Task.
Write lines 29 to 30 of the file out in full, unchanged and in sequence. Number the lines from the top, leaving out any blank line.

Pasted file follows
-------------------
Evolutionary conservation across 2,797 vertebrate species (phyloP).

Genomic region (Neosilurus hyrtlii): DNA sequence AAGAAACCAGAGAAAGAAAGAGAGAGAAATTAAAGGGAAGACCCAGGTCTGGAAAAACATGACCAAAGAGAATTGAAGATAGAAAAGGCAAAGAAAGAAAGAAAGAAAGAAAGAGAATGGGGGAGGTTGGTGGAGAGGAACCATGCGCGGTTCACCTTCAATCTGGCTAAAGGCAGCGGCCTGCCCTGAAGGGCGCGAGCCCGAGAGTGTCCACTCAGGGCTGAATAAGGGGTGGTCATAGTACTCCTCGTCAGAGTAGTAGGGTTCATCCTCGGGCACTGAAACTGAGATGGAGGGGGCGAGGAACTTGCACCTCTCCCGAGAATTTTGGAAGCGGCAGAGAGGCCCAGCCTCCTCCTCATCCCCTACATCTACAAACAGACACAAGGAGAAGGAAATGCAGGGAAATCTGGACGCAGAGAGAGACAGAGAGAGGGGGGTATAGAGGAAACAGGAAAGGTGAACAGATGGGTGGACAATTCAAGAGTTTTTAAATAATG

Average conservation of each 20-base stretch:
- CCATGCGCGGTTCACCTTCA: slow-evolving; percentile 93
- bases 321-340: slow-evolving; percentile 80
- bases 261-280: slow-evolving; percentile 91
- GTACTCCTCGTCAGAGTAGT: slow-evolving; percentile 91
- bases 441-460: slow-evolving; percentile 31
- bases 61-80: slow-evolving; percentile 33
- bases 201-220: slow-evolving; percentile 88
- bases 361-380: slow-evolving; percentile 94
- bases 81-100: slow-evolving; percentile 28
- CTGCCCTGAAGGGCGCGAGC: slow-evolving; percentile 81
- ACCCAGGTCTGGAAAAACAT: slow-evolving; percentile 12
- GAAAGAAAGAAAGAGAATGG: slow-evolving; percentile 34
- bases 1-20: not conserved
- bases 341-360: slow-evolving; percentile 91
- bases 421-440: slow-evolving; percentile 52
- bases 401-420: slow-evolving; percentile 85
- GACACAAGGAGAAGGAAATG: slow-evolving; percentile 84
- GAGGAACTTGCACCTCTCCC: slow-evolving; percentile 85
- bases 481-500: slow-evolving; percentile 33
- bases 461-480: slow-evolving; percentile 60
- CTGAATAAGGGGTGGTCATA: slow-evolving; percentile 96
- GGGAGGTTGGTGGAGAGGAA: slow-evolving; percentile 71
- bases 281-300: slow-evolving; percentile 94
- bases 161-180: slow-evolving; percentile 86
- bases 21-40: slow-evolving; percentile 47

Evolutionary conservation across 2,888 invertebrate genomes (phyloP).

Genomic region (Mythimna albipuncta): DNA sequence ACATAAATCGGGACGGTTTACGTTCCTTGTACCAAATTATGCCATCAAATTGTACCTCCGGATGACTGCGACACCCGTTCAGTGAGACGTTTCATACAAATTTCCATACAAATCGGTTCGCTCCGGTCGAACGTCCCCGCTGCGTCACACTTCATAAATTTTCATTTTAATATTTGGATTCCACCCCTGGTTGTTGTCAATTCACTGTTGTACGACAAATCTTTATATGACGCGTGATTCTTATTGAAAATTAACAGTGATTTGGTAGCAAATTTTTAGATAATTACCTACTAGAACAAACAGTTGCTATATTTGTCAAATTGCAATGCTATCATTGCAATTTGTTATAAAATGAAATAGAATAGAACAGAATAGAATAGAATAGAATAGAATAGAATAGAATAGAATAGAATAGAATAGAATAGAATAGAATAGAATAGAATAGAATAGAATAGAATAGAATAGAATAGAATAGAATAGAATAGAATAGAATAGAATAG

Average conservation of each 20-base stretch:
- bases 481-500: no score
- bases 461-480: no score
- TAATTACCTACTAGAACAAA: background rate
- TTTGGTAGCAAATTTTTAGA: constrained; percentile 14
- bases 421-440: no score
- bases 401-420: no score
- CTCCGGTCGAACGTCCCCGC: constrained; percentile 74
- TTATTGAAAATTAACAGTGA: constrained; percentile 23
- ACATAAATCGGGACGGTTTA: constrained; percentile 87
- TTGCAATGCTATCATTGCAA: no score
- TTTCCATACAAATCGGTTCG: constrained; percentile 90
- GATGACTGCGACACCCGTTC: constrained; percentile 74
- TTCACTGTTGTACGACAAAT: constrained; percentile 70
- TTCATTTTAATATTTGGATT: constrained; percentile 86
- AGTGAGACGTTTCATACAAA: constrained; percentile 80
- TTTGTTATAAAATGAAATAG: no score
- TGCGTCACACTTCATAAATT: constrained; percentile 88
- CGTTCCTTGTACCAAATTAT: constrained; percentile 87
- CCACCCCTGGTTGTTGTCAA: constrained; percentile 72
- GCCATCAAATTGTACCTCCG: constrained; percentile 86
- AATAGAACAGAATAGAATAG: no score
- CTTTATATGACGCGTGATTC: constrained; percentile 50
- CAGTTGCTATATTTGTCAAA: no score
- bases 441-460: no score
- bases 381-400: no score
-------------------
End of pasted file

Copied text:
Evolutionary conservation across 2,888 invertebrate genomes (phyloP).

Genomic region (Mythimna albipuncta): DNA sequence ACATAAATCGGGACGGTTTACGTTCCTTGTACCAAATTATGCCATCAAATTGTACCTCCGGATGACTGCGACACCCGTTCAGTGAGACGTTTCATACAAATTTCCATACAAATCGGTTCGCTCCGGTCGAACGTCCCCGCTGCGTCACACTTCATAAATTTTCATTTTAATATTTGGATTCCACCCCTGGTTGTTGTCAATTCACTGTTGTACGACAAATCTTTATATGACGCGTGATTCTTATTGAAAATTAACAGTGATTTGGTAGCAAATTTTTAGATAATTACCTACTAGAACAAACAGTTGCTATATTTGTCAAATTGCAATGCTATCATTGCAATTTGTTATAAAATGAAATAGAATAGAACAGAATAGAATAGAATAGAATAGAATAGAATAGAATAGAATAGAATAGAATAGAATAGAATAGAATAGAATAGAATAGAATAGAATAGAATAGAATAGAATAGAATAGAATAGAATAGAATAGAATAGAATAG